A Butterfly in Flame

Author(s): Nicholas Kilmer
Series: Fred Taylor Art Mysteries Series No: 7
Original Publish Date: Nov 02, 2010
eAudio - unabridged
Audio (8.98 hours)
Product Number: Z100096646
Released: Jun 21, 2015
Business Term: Purchase
ISBN: #9781481587259
Narrator/s: John Lescault
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Stillton Academy, a small art college on the New England coast north of Boston, is in financial trouble, and its days are numbered unless someone provides extraordinary help. The final straw may be the sudden disappearance of an instructor with a female student-the daughter of the Academy's only significant donor. Art critic Fred Taylor, called in to troubleshoot, goes undercover as a member of the faculty and shortly finds himself enmeshed in the conflicting motives and designs of faculty and students, as well as those of a board of trustees whose interest in the long-term survival of the operation seems lazy, misguided, or-perhaps-a good deal more sinister. Meanwhile, as the town of Stillton, Massachusetts, is visited by murder, the motives of Fred's employer, the collector Clayton Reed, remain obscure. What is there in the town, or at the college, that whets his acute acquisitive instincts? He will not say, beyond his hermetic instructions, "Trust no one. Look at everything." And everyone. Fred's assignment takes him to the Life Room, where his students sometimes moonlight as life models. Are his temporary colleagues eccentrics or just artists? Clayton Reed collects art. That's what he lives for. In sleepy Stillton-a town ripe for development, though suspiciously backward and un-exploited-what hidden treasure is Clayton hoping for? And can Fred find it before the college goes up in flames?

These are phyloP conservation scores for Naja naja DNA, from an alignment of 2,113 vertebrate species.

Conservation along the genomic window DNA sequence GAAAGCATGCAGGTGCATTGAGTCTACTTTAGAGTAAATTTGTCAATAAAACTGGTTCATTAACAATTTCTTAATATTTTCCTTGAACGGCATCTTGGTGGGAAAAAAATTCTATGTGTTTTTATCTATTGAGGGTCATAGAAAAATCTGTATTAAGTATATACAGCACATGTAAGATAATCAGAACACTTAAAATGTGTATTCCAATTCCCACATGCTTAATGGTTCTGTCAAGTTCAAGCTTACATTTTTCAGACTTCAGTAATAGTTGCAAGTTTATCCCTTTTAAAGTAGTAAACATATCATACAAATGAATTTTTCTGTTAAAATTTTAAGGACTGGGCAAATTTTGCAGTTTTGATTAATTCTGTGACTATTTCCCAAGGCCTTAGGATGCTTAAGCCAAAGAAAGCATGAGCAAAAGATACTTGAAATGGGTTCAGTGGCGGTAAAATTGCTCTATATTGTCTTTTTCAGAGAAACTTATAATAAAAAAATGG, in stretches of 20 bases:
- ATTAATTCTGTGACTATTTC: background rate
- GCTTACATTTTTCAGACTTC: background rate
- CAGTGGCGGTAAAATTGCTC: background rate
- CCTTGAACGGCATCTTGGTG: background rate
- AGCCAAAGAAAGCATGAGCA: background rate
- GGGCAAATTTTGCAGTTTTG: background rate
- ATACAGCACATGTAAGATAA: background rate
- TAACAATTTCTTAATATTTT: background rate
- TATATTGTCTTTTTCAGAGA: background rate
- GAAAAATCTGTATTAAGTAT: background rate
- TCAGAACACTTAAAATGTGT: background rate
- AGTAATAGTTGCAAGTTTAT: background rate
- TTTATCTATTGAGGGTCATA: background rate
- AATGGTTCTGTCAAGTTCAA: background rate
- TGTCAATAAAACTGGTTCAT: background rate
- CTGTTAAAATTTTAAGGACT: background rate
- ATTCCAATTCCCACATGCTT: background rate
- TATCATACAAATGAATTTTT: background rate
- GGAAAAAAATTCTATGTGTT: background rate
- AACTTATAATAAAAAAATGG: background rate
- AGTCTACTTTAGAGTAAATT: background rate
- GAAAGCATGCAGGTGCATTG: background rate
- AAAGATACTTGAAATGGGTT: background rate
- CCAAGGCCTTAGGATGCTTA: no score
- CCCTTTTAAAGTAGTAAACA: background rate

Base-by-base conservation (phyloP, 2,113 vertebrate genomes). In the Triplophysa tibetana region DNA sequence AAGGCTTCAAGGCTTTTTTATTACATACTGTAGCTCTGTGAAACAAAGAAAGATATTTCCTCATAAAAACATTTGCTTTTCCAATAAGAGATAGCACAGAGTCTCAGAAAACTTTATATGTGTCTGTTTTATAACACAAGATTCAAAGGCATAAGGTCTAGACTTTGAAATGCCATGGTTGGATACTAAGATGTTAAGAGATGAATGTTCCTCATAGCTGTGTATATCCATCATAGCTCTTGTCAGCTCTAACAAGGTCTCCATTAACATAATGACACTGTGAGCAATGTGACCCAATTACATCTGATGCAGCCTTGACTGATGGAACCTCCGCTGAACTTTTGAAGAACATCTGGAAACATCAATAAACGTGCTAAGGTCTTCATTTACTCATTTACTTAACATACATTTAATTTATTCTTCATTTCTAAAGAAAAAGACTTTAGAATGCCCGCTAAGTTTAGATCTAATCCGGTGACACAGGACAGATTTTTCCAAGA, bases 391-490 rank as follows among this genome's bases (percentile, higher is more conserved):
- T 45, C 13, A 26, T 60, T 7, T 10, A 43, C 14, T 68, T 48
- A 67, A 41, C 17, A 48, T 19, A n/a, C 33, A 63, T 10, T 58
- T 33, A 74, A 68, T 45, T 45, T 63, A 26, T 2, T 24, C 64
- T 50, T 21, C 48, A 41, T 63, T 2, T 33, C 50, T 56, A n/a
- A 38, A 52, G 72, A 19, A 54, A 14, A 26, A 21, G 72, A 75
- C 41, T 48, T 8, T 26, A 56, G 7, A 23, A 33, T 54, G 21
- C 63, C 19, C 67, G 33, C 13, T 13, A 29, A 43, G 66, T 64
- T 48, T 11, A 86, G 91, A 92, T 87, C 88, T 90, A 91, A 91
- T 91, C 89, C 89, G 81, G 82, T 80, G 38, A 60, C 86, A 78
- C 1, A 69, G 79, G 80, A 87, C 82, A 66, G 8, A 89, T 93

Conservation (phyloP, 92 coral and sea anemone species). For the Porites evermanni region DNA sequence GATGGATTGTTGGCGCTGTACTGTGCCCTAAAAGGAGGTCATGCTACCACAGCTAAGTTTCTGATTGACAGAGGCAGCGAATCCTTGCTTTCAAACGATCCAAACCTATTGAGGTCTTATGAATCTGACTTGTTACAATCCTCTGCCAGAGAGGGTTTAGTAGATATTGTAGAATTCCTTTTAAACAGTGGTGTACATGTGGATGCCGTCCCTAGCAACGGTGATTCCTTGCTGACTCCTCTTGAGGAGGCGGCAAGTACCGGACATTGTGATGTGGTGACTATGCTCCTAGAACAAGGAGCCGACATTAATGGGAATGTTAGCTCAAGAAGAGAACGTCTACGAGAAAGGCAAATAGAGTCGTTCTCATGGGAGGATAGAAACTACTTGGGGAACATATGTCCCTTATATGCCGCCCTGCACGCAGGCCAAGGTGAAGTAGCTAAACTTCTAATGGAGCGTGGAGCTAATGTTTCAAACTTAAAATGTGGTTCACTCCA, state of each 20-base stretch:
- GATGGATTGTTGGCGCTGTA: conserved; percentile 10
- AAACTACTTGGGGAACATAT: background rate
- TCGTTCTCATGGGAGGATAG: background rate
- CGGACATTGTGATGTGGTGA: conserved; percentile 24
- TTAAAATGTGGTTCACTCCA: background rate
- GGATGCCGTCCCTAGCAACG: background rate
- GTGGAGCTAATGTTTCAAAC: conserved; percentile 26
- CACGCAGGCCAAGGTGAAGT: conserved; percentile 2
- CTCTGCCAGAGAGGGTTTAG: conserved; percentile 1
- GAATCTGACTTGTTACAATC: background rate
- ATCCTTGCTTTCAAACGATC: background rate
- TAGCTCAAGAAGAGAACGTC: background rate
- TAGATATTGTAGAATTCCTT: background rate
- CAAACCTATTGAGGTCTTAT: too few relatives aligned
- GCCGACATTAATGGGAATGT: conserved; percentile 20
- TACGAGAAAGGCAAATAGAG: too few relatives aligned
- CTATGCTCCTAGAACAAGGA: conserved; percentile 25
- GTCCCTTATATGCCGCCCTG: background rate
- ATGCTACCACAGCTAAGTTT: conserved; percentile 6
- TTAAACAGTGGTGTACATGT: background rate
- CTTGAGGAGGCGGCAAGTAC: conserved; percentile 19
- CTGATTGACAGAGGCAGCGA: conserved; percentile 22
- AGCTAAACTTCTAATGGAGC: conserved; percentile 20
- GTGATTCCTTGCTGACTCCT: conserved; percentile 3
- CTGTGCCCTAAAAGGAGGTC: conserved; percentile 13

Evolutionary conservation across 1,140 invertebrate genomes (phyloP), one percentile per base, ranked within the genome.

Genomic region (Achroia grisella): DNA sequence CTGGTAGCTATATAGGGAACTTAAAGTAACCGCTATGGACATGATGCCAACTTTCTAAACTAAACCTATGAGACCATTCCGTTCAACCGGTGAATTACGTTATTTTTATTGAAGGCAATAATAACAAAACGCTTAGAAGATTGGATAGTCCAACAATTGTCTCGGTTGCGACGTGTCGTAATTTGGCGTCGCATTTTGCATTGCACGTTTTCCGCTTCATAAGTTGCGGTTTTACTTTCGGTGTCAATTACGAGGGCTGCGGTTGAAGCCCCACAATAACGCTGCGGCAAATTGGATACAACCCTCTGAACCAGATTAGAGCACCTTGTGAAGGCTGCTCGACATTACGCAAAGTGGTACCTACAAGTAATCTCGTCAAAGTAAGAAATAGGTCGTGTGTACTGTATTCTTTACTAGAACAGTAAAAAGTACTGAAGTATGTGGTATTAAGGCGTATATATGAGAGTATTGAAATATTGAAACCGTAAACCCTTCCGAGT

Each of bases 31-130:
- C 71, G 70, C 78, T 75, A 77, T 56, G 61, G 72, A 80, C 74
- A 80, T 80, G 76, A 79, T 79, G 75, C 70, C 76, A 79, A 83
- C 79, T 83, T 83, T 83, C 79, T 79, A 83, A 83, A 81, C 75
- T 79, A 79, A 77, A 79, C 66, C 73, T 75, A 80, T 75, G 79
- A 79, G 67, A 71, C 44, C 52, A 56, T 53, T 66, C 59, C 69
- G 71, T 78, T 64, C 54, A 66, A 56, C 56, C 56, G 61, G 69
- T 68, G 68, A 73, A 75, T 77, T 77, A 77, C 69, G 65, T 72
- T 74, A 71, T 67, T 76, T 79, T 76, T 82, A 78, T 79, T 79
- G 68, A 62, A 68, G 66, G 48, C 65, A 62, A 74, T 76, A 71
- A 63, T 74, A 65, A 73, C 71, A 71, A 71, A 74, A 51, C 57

All formats/editions

Author(s): Nicholas Kilmer
Genre: Mystery
Product Number EB00009569
Released: Jul 02, 2013
Business Term: Purchase
Publisher: Poisoned Pen Press
ISBN: #9781615952571

Professional reviews

"Naked bodies (alive and dead), romantic and financial scandals, hidden masterpieces, and a clever sleuth are the promising ingredients of Kilmer's latest Fred Taylor Art Mystery. The actual listening experience, however, fails to deliver. Lengthy passages devoted to discussions of obscure artists show off the author's command of art history but do little to advance the plot or add dimension to the characters. Narrator John Lescault's brisk pace works at advancing the action but fails to add clarity to a story made confusing by Kilmer's murky transitions between speakers and scenes. Lescault's presentation might have been improved had he offered more variety of tone and accent to differentiate the characters. Overall, this is a disappointing performance by both author and narrator. M.O.B. (c) AudioFile 2011, Portland, Maine"